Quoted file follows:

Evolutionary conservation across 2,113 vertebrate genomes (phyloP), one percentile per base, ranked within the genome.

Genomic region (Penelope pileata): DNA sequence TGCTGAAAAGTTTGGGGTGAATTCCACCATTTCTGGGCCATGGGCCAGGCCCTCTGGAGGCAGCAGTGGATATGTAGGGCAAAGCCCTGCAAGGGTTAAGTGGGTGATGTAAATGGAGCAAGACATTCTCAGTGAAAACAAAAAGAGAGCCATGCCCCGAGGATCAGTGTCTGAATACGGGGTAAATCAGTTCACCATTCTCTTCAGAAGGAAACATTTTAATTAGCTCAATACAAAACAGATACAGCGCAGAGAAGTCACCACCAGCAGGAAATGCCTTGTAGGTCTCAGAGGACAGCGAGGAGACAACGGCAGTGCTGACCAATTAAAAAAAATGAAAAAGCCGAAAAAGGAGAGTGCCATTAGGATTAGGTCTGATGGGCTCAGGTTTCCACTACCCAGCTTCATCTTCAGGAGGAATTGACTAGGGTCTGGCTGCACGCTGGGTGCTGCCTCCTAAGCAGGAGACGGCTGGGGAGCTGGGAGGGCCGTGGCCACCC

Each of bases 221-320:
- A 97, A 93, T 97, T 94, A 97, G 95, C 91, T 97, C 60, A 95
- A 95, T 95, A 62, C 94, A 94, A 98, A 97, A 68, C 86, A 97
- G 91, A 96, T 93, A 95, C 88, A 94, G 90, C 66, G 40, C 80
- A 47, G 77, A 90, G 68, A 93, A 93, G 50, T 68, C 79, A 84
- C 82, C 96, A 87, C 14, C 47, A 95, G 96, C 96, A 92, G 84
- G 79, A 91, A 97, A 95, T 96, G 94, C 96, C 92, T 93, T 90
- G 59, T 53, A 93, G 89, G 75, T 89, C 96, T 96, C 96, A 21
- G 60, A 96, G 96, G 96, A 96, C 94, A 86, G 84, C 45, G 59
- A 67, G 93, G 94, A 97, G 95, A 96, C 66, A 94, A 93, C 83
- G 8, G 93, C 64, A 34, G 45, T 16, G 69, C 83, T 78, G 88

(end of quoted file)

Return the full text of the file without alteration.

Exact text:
Evolutionary conservation across 2,113 vertebrate genomes (phyloP), one percentile per base, ranked within the genome.

Genomic region (Penelope pileata): DNA sequence TGCTGAAAAGTTTGGGGTGAATTCCACCATTTCTGGGCCATGGGCCAGGCCCTCTGGAGGCAGCAGTGGATATGTAGGGCAAAGCCCTGCAAGGGTTAAGTGGGTGATGTAAATGGAGCAAGACATTCTCAGTGAAAACAAAAAGAGAGCCATGCCCCGAGGATCAGTGTCTGAATACGGGGTAAATCAGTTCACCATTCTCTTCAGAAGGAAACATTTTAATTAGCTCAATACAAAACAGATACAGCGCAGAGAAGTCACCACCAGCAGGAAATGCCTTGTAGGTCTCAGAGGACAGCGAGGAGACAACGGCAGTGCTGACCAATTAAAAAAAATGAAAAAGCCGAAAAAGGAGAGTGCCATTAGGATTAGGTCTGATGGGCTCAGGTTTCCACTACCCAGCTTCATCTTCAGGAGGAATTGACTAGGGTCTGGCTGCACGCTGGGTGCTGCCTCCTAAGCAGGAGACGGCTGGGGAGCTGGGAGGGCCGTGGCCACCC

Each of bases 221-320:
- A 97, A 93, T 97, T 94, A 97, G 95, C 91, T 97, C 60, A 95
- A 95, T 95, A 62, C 94, A 94, A 98, A 97, A 68, C 86, A 97
- G 91, A 96, T 93, A 95, C 88, A 94, G 90, C 66, G 40, C 80
- A 47, G 77, A 90, G 68, A 93, A 93, G 50, T 68, C 79, A 84
- C 82, C 96, A 87, C 14, C 47, A 95, G 96, C 96, A 92, G 84
- G 79, A 91, A 97, A 95, T 96, G 94, C 96, C 92, T 93, T 90
- G 59, T 53, A 93, G 89, G 75, T 89, C 96, T 96, C 96, A 21
- G 60, A 96, G 96, G 96, A 96, C 94, A 86, G 84, C 45, G 59
- A 67, G 93, G 94, A 97, G 95, A 96, C 66, A 94, A 93, C 83
- G 8, G 93, C 64, A 34, G 45, T 16, G 69, C 83, T 78, G 88